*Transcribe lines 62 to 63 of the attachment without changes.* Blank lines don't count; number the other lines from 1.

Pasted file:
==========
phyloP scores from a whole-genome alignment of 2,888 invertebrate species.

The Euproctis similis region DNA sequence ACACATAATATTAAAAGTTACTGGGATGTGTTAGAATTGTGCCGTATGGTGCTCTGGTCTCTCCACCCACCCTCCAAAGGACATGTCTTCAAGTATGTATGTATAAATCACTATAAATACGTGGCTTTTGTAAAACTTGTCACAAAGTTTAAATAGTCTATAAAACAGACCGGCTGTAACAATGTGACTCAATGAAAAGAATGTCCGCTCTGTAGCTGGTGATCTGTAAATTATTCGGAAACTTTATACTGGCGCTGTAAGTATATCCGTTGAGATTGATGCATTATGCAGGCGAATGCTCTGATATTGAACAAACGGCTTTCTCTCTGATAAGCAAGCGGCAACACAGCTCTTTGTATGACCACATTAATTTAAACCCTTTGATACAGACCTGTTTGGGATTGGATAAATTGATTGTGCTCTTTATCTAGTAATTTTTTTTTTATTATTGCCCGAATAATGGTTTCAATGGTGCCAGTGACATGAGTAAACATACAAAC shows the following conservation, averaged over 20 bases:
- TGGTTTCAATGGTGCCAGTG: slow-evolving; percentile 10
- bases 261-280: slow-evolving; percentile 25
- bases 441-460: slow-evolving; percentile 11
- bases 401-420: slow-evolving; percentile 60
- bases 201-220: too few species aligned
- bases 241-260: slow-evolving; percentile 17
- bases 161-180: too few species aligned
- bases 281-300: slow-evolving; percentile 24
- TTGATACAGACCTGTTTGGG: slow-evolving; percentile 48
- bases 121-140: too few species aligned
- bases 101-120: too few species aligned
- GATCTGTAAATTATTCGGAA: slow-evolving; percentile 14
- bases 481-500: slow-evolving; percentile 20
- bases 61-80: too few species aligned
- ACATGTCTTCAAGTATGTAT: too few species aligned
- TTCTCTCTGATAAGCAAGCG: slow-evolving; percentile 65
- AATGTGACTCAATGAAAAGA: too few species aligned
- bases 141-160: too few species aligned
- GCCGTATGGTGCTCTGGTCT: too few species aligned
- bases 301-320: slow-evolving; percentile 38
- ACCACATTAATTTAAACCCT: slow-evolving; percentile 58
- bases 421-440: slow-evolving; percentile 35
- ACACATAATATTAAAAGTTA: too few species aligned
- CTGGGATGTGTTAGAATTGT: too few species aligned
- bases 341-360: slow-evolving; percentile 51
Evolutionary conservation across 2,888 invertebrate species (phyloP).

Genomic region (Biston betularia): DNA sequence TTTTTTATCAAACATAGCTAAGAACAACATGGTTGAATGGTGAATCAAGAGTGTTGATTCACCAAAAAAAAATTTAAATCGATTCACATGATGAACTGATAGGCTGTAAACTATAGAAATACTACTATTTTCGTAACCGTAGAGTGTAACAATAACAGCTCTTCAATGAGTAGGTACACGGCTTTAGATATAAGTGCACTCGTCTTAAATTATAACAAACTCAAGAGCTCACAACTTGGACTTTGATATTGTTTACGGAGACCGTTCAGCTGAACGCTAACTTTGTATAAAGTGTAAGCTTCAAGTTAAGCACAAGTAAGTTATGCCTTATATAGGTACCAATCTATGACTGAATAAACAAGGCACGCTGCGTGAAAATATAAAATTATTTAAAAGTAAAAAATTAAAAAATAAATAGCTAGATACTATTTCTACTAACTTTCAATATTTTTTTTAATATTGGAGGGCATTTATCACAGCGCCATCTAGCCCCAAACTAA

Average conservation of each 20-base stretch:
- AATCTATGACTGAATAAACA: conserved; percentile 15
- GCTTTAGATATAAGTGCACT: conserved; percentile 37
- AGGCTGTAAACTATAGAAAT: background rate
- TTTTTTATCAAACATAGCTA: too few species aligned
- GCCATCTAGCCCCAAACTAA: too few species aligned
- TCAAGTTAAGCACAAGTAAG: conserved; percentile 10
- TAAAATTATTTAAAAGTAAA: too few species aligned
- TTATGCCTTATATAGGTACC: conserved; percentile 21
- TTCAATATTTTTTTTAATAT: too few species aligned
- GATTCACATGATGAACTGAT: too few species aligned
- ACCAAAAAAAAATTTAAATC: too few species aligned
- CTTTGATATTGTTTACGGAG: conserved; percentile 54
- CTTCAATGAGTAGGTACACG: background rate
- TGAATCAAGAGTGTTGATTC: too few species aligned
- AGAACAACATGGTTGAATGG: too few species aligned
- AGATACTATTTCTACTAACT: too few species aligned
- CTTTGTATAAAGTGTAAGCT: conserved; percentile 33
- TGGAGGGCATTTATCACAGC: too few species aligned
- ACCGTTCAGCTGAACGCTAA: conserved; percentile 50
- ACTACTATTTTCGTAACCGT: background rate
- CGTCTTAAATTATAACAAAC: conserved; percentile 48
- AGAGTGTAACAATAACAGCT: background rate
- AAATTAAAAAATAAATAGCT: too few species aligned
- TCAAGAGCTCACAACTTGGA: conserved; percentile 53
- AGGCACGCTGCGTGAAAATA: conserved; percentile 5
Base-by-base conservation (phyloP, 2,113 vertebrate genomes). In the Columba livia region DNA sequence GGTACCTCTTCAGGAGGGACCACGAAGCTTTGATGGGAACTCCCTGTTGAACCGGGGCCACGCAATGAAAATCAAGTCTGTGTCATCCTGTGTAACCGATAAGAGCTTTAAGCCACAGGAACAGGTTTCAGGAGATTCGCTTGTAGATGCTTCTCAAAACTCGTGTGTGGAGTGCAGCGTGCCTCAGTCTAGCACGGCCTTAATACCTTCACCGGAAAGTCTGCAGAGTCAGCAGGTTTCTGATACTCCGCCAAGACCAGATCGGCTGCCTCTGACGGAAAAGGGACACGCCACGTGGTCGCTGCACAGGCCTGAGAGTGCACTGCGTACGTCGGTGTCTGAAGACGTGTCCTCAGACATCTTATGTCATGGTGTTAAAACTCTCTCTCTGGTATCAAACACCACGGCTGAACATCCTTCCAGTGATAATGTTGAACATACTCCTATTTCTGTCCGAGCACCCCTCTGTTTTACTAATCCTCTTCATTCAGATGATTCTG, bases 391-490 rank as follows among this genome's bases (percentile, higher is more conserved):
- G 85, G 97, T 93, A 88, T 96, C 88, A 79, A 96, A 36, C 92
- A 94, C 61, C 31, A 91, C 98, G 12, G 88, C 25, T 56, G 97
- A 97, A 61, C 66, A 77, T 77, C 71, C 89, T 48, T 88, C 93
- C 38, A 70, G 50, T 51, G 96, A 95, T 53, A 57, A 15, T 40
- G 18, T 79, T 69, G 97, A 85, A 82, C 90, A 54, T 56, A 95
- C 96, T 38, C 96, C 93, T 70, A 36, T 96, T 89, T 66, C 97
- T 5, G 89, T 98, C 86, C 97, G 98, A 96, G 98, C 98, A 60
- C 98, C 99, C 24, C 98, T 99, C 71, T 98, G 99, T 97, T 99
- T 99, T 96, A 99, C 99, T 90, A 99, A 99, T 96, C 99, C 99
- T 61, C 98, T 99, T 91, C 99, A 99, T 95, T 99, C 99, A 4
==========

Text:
- C 96, T 38, C 96, C 93, T 70, A 36, T 96, T 89, T 66, C 97
- T 5, G 89, T 98, C 86, C 97, G 98, A 96, G 98, C 98, A 60